Articles Tagged with cannabis company

Marijuana retailers in the Golden State have been doing an an amazing job impeding underage access to cannabis. That’s according to a new study just published in the Journal of Safety Research.marijuana business lawyer

This is excellent news because one of the core points of opposition to legalization of recreational marijuana sales in California was the potential for rampant youth access. This analysis shows that California cannabis companies are doing more than paying lip service to the promise of avoiding this outcome. They are – both in policy and in practice – keeping minors away.

As our Los Angeles marijuana business lawyers can explain, being lax with policies and protocol intended to block those under 21 from accessing cannabis can result in major legal headaches for pot shops. Adults over 21 can purchase, possess, and use small amounts of marijuana legally in this state. But California Health & Safety Code 11361 prohibits adults from selling, giving, or offering marijuana to a minor, inducing a minor to use marijuana, or employing a minor to transport, sell, or give away marijuana. To do so is a felony punishable by between 3-5 years in prison. The exact penalty depends on the age of the minor, the circumstances of the case, and the criminal history of the person accused.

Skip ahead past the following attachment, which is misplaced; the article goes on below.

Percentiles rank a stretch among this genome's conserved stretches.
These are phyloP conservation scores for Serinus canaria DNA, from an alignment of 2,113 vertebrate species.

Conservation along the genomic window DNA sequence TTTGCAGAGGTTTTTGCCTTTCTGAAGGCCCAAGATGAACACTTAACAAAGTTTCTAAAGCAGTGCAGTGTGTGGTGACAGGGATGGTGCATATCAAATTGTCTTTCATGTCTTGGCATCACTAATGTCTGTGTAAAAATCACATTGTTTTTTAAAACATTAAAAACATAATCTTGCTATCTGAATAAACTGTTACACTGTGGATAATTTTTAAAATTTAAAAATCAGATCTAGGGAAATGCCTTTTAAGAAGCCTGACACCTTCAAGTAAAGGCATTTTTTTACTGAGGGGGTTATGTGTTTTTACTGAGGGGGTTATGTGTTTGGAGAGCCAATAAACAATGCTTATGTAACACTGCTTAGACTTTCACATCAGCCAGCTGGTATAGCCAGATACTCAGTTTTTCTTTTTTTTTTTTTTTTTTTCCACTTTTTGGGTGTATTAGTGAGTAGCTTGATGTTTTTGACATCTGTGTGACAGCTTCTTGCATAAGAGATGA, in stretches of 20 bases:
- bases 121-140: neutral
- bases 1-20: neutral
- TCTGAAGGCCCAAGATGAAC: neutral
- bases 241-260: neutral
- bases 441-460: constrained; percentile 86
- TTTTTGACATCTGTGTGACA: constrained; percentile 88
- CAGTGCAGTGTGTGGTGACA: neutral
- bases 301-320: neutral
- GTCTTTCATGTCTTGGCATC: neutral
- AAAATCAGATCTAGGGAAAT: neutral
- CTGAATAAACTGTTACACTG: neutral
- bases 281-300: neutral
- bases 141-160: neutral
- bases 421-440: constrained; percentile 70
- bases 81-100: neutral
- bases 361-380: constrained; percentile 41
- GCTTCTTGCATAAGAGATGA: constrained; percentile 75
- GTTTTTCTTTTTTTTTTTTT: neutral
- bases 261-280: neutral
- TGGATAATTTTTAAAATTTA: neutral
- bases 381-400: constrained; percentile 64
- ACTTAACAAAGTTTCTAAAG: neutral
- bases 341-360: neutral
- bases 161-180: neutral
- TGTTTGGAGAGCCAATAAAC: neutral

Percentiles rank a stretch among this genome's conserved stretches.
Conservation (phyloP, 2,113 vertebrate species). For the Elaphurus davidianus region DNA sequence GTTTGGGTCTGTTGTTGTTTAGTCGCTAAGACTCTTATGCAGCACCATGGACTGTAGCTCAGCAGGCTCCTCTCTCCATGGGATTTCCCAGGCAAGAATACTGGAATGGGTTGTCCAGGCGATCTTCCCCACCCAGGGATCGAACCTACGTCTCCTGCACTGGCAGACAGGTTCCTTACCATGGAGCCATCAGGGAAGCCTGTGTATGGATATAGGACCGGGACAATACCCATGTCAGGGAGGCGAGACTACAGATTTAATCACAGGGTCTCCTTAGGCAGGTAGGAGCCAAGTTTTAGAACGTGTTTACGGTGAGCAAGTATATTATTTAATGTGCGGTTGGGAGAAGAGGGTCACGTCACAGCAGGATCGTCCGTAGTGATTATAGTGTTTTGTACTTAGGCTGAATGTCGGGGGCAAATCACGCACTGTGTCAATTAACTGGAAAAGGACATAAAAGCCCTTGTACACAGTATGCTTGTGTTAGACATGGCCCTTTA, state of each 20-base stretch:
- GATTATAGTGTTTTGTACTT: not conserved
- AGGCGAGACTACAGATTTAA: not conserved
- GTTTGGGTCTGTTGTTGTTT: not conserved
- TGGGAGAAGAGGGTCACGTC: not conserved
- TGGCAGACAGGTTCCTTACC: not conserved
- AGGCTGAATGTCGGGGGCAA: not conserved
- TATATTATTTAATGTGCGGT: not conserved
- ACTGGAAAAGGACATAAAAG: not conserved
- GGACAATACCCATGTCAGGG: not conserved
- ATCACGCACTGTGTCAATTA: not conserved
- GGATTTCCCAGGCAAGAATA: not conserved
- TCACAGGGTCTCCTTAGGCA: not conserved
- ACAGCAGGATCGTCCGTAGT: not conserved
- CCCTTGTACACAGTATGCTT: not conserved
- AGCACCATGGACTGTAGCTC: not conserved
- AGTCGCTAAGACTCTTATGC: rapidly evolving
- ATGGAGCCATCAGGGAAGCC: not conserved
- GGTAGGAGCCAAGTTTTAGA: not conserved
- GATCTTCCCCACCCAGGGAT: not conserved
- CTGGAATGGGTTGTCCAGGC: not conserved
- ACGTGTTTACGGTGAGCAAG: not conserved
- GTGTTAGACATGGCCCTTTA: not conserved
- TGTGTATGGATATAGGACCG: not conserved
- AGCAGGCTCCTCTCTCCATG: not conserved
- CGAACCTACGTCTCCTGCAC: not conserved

According to the report, the researchers sought to analyze the industry’s compliance with state-level personal identification requirements in California. So they chose 50 randomly-selected retail outlets to determine if one could get in without presenting ID. But 100 percent of the time, the shop required ID be shown, and refused entry to anyone without identification showing they were older than 21.

The consistency of this compliance was something researchers noted with surprise – but it’s not all that shocking to our marijuana business lawyers, considering the penalties lawful operations face if they break the law. Retailers face being shut down completely for illegal activity if they allow access to youth. Police are allowed (and have been known to) use underage decoys to test cannabis business compliance with these rules. That’s why most often, licensed shops require identification upfront, before a person is even allowed into the main portion of the store. Continue reading